What on earth are scientists doing in their labs? Part 1

By on 6. September 2016

The optimal, the natural and the laboratory (condition)

The optimum

Every living creature has their personal preference of a perfect environment. For me this would be: blue sky scattered with a few clouds, 25 degrees, a hammock under a shady tree, the sound, view and smell of the ocean, a cool drink in one and a good book in the other hand.
Under these let’s say “optimal conditions”, I’m perfectly relaxed. Everything works fine, my heart is steady, my mind is calm, my muscles are relaxed. I’m a healthy individual under optimal conditions. For the aforementioned bread mould this optimal condition would be a loaf of nice and moist bread that is left alone (ideally in a closed environment like a bag) by its human owner.  The fungus thrives!

Unfortunately, we don’t usually get the optimum: The natural condition

Another example: Almost everyone owning a garden cultivates their own fungal community in their compost (Don’t despair if you don’t have a garden, you still have your organic waste container to go with)! Organic waste is the natural home of the fungus I work with, Aspergillus. The culinary diversity of the compost is the hammock under the tree for Aspergillus: lots of nutrients (that keep on coming), warmth and humidity. There is one drawback, however, Aspergillus isn’t the only one enjoying the feast. Bacteria, other fungi, worms and flies are trying to get their share of the pie. That’s the nature of a highly nutritious niche, it’s also highly competitive. And that’s where evolution and the Darwinistic “Survival of the fittest” kicks in. Those that have their ways of keeping others at a distance will outcompete them. Our friend Aspergillus is one of the most successful decomposers for a reason. It can roll out heavy artillery – natural products (such as penicillin), which prove to be very efficient in combat. Still, some scientists (like myself) believe that these substances are not only intended to kill or slow down the growth of others but also, depending on the concentration, to simply tell them you’re there (a whole post will follow on this fascinating subject!).

Scientists need standards – and pay a prize: The laboratory condition

So, now that you know the natural conditions for Aspergillus, you probably wonder what this has to do with the lab work we do, and this is exactly the point. When I cultivate Aspergillus in the lab I don’t do that in a compost (for several reasons, only one of them being the distinct smell) but on defined culture mediums. They are standardized and I know exactly what the fungus gets to eat. This is a great advantage when I want the fungus to always grow in the same way, plus I can take away or add certain nutrients and observe the effect.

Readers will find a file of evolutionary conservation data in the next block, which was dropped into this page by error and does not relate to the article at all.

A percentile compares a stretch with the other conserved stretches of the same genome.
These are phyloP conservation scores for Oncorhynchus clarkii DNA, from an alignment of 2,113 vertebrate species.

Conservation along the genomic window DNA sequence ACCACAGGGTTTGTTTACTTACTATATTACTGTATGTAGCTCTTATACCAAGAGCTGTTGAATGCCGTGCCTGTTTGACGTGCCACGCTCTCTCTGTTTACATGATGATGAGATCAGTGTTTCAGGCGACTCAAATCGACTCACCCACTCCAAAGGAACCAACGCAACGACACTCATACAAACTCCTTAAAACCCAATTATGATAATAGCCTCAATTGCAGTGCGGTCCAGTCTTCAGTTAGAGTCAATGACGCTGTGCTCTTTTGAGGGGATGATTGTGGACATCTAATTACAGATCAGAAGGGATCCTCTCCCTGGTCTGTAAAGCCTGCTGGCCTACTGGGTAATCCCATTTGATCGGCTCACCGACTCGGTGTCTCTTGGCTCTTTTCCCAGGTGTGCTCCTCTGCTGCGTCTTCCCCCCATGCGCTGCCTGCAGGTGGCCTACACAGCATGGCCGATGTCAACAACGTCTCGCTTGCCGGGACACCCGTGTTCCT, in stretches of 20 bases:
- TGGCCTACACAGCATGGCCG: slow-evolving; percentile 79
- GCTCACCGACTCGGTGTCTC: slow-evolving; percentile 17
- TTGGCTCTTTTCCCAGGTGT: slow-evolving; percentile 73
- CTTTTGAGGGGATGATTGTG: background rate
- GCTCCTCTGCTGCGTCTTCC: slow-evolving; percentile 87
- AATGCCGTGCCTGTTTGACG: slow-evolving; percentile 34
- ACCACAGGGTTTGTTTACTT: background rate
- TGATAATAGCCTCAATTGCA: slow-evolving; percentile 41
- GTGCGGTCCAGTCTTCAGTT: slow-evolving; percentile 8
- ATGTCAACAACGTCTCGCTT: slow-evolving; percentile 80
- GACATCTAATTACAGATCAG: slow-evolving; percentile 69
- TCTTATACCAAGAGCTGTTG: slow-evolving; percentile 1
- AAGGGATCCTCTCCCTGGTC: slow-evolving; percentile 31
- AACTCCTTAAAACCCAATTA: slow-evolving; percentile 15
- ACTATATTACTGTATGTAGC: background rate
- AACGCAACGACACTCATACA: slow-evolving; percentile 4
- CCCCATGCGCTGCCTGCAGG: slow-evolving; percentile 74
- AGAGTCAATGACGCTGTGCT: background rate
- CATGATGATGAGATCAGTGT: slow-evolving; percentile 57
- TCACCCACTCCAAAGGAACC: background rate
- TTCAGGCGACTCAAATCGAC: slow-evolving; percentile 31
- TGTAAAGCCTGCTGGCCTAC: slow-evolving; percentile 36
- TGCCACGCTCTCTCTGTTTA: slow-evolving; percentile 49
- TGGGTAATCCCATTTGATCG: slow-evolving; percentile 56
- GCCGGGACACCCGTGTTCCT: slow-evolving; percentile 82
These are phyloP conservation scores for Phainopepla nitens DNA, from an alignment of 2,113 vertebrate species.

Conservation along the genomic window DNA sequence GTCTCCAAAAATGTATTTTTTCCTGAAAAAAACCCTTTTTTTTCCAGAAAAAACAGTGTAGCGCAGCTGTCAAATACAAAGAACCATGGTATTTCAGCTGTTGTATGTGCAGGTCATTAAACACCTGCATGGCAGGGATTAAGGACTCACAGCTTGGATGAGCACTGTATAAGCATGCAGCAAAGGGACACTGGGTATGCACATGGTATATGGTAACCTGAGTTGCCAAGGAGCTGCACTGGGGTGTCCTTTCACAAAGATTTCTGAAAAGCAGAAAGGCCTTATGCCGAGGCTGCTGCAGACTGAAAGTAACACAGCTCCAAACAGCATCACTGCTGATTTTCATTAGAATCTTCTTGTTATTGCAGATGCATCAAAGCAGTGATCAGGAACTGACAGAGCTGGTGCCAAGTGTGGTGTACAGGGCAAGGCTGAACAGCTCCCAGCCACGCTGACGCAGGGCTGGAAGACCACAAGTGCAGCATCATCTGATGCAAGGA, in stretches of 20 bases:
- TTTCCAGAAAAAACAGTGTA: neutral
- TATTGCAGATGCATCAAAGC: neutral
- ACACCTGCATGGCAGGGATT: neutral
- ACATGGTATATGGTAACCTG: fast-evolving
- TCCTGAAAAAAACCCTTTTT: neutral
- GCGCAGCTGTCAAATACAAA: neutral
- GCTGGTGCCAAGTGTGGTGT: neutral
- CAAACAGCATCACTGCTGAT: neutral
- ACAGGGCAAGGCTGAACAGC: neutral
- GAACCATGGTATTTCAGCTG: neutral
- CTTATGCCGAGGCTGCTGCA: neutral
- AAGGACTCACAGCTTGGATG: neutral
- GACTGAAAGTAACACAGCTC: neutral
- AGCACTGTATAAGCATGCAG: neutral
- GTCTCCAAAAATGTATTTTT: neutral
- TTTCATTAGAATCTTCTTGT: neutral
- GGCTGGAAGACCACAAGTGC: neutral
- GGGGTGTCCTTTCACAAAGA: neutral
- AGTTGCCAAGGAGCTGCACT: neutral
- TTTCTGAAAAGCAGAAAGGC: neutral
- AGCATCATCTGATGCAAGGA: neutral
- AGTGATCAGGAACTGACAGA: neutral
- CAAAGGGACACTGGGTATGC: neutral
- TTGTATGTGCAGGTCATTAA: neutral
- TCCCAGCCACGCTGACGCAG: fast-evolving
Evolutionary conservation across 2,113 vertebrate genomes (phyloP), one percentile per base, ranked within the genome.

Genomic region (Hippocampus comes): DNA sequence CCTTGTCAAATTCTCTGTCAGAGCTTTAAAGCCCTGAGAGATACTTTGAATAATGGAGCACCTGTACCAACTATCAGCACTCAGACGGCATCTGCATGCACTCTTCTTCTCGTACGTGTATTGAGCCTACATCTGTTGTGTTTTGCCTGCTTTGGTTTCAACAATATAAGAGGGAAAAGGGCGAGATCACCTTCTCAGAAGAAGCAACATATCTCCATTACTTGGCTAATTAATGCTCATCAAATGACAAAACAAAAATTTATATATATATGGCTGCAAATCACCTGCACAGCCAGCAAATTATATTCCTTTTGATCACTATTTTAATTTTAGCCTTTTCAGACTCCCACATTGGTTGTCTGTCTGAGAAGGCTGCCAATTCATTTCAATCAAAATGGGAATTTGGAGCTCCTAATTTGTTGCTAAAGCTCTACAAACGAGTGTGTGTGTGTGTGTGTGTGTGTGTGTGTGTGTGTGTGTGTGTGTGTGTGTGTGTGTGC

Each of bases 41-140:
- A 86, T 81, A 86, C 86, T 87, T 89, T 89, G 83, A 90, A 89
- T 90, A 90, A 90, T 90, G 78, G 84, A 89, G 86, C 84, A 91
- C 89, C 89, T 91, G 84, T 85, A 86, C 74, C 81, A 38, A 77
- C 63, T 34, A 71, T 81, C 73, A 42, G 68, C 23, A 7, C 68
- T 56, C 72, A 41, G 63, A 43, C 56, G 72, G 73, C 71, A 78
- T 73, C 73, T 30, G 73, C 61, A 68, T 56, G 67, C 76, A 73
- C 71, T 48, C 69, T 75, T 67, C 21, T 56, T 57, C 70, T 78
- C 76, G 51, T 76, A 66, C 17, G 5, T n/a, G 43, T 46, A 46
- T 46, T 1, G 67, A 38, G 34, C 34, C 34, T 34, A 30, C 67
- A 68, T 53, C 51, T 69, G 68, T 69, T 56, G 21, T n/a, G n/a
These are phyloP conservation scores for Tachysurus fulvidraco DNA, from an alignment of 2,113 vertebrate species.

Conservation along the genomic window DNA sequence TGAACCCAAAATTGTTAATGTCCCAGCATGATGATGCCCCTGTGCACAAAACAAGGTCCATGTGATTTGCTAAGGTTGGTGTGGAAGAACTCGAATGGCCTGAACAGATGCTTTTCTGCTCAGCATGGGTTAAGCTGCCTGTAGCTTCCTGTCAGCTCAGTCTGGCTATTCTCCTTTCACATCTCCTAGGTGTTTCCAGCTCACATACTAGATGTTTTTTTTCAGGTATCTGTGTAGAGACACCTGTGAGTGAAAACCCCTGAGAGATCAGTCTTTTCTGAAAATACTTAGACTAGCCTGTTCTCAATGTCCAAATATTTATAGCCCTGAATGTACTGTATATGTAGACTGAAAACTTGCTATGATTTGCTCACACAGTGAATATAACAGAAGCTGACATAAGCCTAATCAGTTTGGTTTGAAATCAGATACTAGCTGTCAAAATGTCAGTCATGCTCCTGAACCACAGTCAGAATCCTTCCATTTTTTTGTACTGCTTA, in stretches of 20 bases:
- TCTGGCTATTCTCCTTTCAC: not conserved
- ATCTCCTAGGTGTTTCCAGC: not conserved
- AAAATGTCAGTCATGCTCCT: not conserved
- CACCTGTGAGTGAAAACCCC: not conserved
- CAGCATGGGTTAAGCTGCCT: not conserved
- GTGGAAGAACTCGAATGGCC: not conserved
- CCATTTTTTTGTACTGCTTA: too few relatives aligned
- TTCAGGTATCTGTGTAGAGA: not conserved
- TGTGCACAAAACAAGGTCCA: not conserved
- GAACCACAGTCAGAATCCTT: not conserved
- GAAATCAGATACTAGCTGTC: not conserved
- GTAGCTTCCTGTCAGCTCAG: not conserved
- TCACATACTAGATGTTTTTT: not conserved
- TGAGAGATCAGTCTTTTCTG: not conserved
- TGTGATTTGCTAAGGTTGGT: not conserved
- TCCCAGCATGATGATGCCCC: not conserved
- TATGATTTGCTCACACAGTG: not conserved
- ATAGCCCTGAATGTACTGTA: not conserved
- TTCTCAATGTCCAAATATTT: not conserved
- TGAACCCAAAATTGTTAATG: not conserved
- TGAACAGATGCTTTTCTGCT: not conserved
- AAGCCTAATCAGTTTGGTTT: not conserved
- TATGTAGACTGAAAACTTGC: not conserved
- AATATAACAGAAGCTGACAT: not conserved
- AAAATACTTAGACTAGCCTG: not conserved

Aspergillus grown on standard cultivation medium

One major drawback of these cultivation methods is that they are unnatural. In a compost heap, the fungus constantly faces temperature shifts, drastic changes in light and voracious enemies. However, the laboratory conditions are so steady that the fungus becomes lazy (like me having a nap in that hammock). What does that mean? Scientists found hundreds of genes that probably participate in several production lines for natural products, which are still completely unknown. However, when we cultivate the fungus in the lab it switches off these production lines (in genetics we call this “silenced”) – very likely because the fungus simply doesn’t need the chemical!

How do we use these conditions to find new natural products?

So, what can you do? You can change the conditions, or in other words: stress the fungus! Stress affects everyone. Just like some people get all nervous and start sweating, fungi respond by producing their own sweat – they secrete chemicals that in some cases become visible. (In case you’re wondering: stress response and self-defence can be very much the same thing!)


This was published in Gerke et al., 2012. Breaking the silence: protein stabilization uncovers silenced biosynthetic gene clusters in the fungus Aspergillus nidulans

And who would blame them? If it suddenly started to rain heavily while I was lying in my hammock I would definitely start running. Everything in my system will suddenly change. Now, the fungus can’t run but it can change its metabolism! These changes affect the DNA, the way it is being read and subsequently also its products, the proteins. And this is exactly what we want to measure.


Happy Aspergillus

We can do this by collecting DNA (or RNA as a matter of fact) and proteins from a fungus under stress and compare that to a happy one (So, me running through heavy rain vs. me lying in a hammock. Or: Aspergillus being attacked by some hungry worm vs. Aspergillus happily growing on a pile of half-digested apples.).

And if we now find that one or more of the production lines for chemicals was switched on (first our metabolism will change because we are happy!) we can start looking for the optimal stress condition (!) and see whether the fungus actually produced a new natural product.




I am a passionate microbiologist driven by curiosity and fascination for the wonders of the mostly invisible world of tiny creatures. Please join me in my explorations into this world in a nutshell and discover it's amazing facettes!

Nicely said

"Seit die Mathematiker über die Relativitätstheorie hergefallen sind, versteh' ich sie selbst nicht mehr."
(Since mathematicians pitched into the theory of relativity, even I don't really get it any more), Albert Einstein

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